I fear my recounting the rest of the night will be deathly dull seeing as you probably all know what went down. In any case, it's difficult to express HOW amazing the feeling was inside the stadium no matter who you were supporting. It was a unique collective sports experience that I've never felt anywhere else and I've been to a fair few given that I used to do silver service waitressing at sporting venues when I was a teen. The sheer volume of noise was easily louder than any mental gig or footie match I've been to. You know how it went. Jessica Ennis – assured GOLD! Greg Rutherford – surprise GOLD! Mo Farah – monumental GOLD! Then Shelly-Ann Fraser of Jamaica – defended GOLD! It's hard to say which moment was my favourite. Cowering in admiration for Ennis and her amazing feat of achievement over seven tough events? Rutherford's 8.31m jump? The stadium all up on their feet chanting "Mo! Mo! Mo!", spurring Farah on in his final lap? Just glorious.
You won't need my paltry non-zoom photography of the action but I did wish I bought a binoculars like this chap here to follow the track more closely.
This is my final comic book pose that denotes "What a night!"
I'm going to attempt to steer this blubbery post back on point now. I went to Nike's athlete hospitality and media centre at Tavistock Square to pick up the tickets and cop a feel of what I think are some of the more exciting product releases to have come out of the Olympics on the athlete kit front, as well as spot some imaginative topiary.
The first being the Nike Zoom JA Fly shoe, part of Nike's ongoing partnership with Liberty that now has introduced a performance-focused footwear collection into the mix. Instead of using Liberty's material directly, the Liberty "Mirabelle" floral print has instead been printed onto Nike material making this shoe as much about performance as it is about aesthetics. The amount of neon feet on the track is truly awesome for a neon-lover like myself to see but I'll try my hardest to spot these particular neon specimens on GB 400m hurdles runner Perri Shakes-Drayton when she starts her campaign tonight.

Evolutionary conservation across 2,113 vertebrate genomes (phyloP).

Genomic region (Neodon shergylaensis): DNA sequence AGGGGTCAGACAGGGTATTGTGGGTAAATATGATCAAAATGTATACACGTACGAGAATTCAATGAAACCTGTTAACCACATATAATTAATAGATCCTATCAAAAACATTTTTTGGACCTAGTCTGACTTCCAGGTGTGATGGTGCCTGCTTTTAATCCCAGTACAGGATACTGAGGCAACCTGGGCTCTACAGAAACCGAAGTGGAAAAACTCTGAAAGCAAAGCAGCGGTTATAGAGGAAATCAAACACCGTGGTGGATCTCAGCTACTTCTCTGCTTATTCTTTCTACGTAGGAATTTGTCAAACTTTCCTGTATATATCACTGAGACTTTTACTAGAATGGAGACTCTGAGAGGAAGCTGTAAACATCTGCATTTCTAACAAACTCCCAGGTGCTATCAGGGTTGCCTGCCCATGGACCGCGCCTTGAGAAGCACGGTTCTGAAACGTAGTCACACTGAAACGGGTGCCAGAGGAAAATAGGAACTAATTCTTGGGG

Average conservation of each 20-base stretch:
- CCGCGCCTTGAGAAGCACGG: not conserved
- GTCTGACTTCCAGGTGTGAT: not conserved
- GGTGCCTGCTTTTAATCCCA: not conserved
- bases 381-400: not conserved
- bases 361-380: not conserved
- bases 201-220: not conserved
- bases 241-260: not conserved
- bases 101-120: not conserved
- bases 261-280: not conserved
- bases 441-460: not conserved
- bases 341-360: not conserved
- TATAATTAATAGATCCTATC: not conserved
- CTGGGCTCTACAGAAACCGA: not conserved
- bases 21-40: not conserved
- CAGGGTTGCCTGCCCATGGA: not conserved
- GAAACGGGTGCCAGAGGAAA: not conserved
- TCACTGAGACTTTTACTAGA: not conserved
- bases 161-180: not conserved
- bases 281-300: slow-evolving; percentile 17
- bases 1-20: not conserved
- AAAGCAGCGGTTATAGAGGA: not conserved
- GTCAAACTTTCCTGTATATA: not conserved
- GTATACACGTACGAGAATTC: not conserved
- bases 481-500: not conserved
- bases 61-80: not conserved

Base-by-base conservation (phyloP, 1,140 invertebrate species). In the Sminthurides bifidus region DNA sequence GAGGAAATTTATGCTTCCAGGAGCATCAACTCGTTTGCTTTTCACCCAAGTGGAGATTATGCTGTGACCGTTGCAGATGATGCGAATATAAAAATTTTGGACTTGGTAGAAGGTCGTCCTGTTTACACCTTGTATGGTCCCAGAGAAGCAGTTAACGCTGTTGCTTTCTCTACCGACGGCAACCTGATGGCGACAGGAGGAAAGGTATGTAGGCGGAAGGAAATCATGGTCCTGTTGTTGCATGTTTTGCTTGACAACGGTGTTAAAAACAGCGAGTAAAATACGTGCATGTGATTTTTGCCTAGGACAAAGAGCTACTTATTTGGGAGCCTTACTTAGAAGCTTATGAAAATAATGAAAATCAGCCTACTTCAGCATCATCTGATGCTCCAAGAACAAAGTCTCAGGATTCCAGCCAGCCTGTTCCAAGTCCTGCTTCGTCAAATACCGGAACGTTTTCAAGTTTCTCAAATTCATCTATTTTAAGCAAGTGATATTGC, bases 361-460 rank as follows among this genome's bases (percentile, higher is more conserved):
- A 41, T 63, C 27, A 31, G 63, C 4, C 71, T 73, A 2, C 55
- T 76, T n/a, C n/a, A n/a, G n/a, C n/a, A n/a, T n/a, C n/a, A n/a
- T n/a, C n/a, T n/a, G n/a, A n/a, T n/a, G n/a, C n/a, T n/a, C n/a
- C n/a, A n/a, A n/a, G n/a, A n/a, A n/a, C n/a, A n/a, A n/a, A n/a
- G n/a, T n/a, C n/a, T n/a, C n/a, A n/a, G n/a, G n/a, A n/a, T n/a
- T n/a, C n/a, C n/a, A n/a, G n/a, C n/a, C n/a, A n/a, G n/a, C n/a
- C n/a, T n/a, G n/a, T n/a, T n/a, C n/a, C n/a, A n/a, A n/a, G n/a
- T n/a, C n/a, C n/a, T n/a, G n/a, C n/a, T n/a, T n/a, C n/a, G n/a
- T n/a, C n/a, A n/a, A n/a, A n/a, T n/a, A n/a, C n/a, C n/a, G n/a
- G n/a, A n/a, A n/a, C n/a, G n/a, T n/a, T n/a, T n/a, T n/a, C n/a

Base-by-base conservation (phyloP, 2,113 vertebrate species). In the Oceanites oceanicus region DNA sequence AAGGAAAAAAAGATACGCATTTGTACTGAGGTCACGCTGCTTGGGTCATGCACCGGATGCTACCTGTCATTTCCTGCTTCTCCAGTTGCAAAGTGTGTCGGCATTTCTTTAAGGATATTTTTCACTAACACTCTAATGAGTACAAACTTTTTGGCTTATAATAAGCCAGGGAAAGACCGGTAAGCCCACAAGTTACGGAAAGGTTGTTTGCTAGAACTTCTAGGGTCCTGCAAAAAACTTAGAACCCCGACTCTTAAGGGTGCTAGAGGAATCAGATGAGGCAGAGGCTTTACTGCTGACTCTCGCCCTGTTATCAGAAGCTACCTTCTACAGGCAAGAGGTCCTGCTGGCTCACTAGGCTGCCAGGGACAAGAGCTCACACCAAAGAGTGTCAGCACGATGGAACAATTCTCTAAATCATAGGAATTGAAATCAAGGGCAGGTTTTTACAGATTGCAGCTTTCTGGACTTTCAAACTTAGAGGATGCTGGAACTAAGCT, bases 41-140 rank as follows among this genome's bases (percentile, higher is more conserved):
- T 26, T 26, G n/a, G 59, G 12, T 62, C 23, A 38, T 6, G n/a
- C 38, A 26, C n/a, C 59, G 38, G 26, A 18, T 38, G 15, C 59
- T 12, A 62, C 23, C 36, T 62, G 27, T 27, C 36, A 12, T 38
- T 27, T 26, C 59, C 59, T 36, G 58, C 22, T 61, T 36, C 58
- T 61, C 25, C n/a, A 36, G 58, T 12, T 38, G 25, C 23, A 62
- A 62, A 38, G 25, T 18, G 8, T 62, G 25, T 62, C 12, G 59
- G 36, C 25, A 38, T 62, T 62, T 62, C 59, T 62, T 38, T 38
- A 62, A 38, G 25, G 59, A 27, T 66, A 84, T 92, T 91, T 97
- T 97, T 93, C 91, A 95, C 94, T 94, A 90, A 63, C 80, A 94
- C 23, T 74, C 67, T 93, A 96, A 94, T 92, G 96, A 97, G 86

The Zoom JA Fly shoe isn't available to the public as it was created for the athletes specifically but there's of course a whole collection of new Nike x Liberty styles, that Liberty are selling out of at the moment.
The other brilliant story to have come out of athletes' feet (see what I did there?) are these special Fly Knit shoes that were made for the Independent Olympics Athletes, those that don't have countries to represent due to citizenship or political situations. You'll be hearing me harping on about Fly Knit soon enough because in my mind, it blows my mind on so many levels. However, the application here is pertinent and symbolic as the designer had only two weeks to knock out a shoe for the four country-less athletes. If you look closely, the yarns in the Fly Knit are the colours of the Olympic rings (black, red, yellow, blue and green) all woven carefully to represent each continent in equal weight. Any athlete would find significance in such a shoe, regardless of nationality. Again, this isn't a product for public consumption but it does give me glimpses into what the Fly Knit technique is capable of.